How to Use Google Like a Pro

Tech Talker teaches you shortcuts to searching Google faster and smarter.

Eric Escobar
4-minute read
Episode #20

Today I’m going to teach you how to use the world’s biggest search engine, Google. Now I know what you’re going to say “Eric, don’t be silly, I use Google all the time! You just type what you want to search and hit enter!”

And that’s how most everyone uses Google. But there are much more efficient methods that you can use to improve your internet searches. So today, I’m going to teach you about operators. Operators are functions that a computer uses to understand what you want. In this episode, I’ll teach you to use these operators to spend less time searching the internet and more time finding what you want.>

Operator 1: The Minus Sign

Let me give you an example of how operators can make your life easier. Say you type “salsa” into Google and hit search. What will you see? Probably a lot about salsa the food as well as about salsa dancing. What if you just wanted to find out more about the stuff you put on your tortilla chips? Simple, just type “salsa,” leave a space, type a minus sign, and then the word “dancing”

The minus sign will tell Google to exclude “dancing” from any search results for the word “salsa.” Using the minus sign is one of my favorite operators but there are a ton more to make your life easier.

Operator 2: The Tilde Sign

Next there is the tilde (~), which looks like a little mustache and often used in writing to signify an approximate amount of something (~30 feet long means approximately 30 feet long). The tilde allows you to search for words that are similar to one another. So if you put a tilde directly in front of a word, Google will find other search terms that have similar meanings, sort of like a thesaurus. For example if you put a tilde in front of the word “cat,” your search might return results that have to do with kitten, feline, kitty, etc. You get the idea.

Operator 3: The Quotation Marks

Say you’re trying to find an exact phrase. For example, who said “Those are my principles. If you don't like them I have others”? Just type the whole thing with quotation marks around it, and Google will only search for that exact phrase instead of each word individually. This is extremely useful for movie quotes and famous speeches. And in case you were wondering, the author of that wise phrase is Groucho Marx.

Operator 4: Math and Conversion

In case Math Dude isn’t around to help you with a math problem, Google will come to the rescue.  Try putting 3 x 5 in the search bar. Google will interpret this and solve it for you. It can even convert most types of units. As an engineer, I can’t tell you how useful it is to be able to type “3 cubic meters to cubic inches” for a quick conversion.

This feature of direct answers goes even further. If you type “movie,” “define,” “stocks,” or “weather” followed by a colon and your search term, Google will bring back show times, a definition, a stock quote, and even the weather of your search term. This may save you valuable time and clicking effort…and it gets even better!

Operator 5: Site-Specific Search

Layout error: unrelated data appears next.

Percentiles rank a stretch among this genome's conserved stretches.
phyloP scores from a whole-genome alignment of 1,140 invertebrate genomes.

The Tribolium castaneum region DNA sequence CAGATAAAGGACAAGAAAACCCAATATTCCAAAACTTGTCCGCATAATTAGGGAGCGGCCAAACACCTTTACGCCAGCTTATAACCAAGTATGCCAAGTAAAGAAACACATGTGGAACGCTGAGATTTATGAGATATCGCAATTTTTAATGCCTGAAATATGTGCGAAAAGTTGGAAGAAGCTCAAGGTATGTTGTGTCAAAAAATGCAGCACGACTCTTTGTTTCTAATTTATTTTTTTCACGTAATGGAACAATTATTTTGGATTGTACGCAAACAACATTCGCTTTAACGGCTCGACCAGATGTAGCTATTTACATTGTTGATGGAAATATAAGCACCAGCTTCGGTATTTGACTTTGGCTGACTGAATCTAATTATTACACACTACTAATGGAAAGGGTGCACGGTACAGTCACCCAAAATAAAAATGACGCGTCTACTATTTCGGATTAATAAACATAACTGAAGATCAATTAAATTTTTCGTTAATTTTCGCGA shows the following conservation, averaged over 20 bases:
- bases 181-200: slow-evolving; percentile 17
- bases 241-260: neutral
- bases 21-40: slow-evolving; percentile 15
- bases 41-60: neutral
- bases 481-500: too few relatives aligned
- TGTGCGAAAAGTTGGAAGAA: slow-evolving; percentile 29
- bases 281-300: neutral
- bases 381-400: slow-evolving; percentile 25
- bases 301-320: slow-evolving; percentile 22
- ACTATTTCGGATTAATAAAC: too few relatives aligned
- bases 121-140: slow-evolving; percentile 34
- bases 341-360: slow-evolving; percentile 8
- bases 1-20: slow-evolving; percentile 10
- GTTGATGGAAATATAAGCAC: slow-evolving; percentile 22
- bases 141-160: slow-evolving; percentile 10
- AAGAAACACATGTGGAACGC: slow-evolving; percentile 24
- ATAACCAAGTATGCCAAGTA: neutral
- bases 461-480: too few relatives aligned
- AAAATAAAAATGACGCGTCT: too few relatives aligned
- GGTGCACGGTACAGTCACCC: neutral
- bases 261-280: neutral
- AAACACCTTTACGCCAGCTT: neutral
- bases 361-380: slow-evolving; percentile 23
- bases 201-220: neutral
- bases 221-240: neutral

Google can search within websites, too. So if you want to search for a tip from one of my earlier Tech Talker episodes, all you have to do is type the word “site” followed by a colon, and then the website you wish to search in. This will bring back results only from that website. It’s an invaluable tool that I use for research all the time.

Operator 6: File Search

If you are looking for a specific file, maybe a pdf of a product manual or a Word template, type “filetype” followed by a colon and the extension of that file into Google and it will return files with your specifications. So instead of having to hunt through a website to find the file you want to download, you can get to it in one easy click.


Here are my 3 Quick and Dirty Tips for faster and easier Google searches:

  1. Use the tilde, minus, and quotation mark keys to narrow down your results.

  2. Use Google for instant math solutions and even value conversions in one click.

  3. Search within individual websites to find a direct path to the content you’re looking for.

To those of you who have never used these special tricks to search Google, I highly recommend going to the Tech Talker website so that you can see an even more extensive list of other search tools that will save you time and frustration in the future.


Do you have nagging tech questions? Post them to the Tech Talker Facebook wall and I will be happy to answer them. I’m going to be dedicating an entire episode to listener questions soon, so make sure to let me know what you want me to tackle in the future.

Have a question about anything in this episode? Or a suggestion for a future podcast? Send me an email at techtalker@quickanddirtytips.com or post it on the Tech Talker Facebook wall.

Until next time, I’m the Tech Talker, keeping technology simple!

Google Search image courtesy of Shutterstock

Google and Man on Computer images from Shutterstock - See more at: http://prod.quickanddirtytips.com/tech/computers/how-troubleshoot-your-technology#sthash.2s5N891W.dpuf

About the Author

Eric Escobar

Tech Talker demystifies technology and cutting edge devices so that even the most tech illiterate can understand what's going on with their computer or gadget — and what to do when something goes wrong.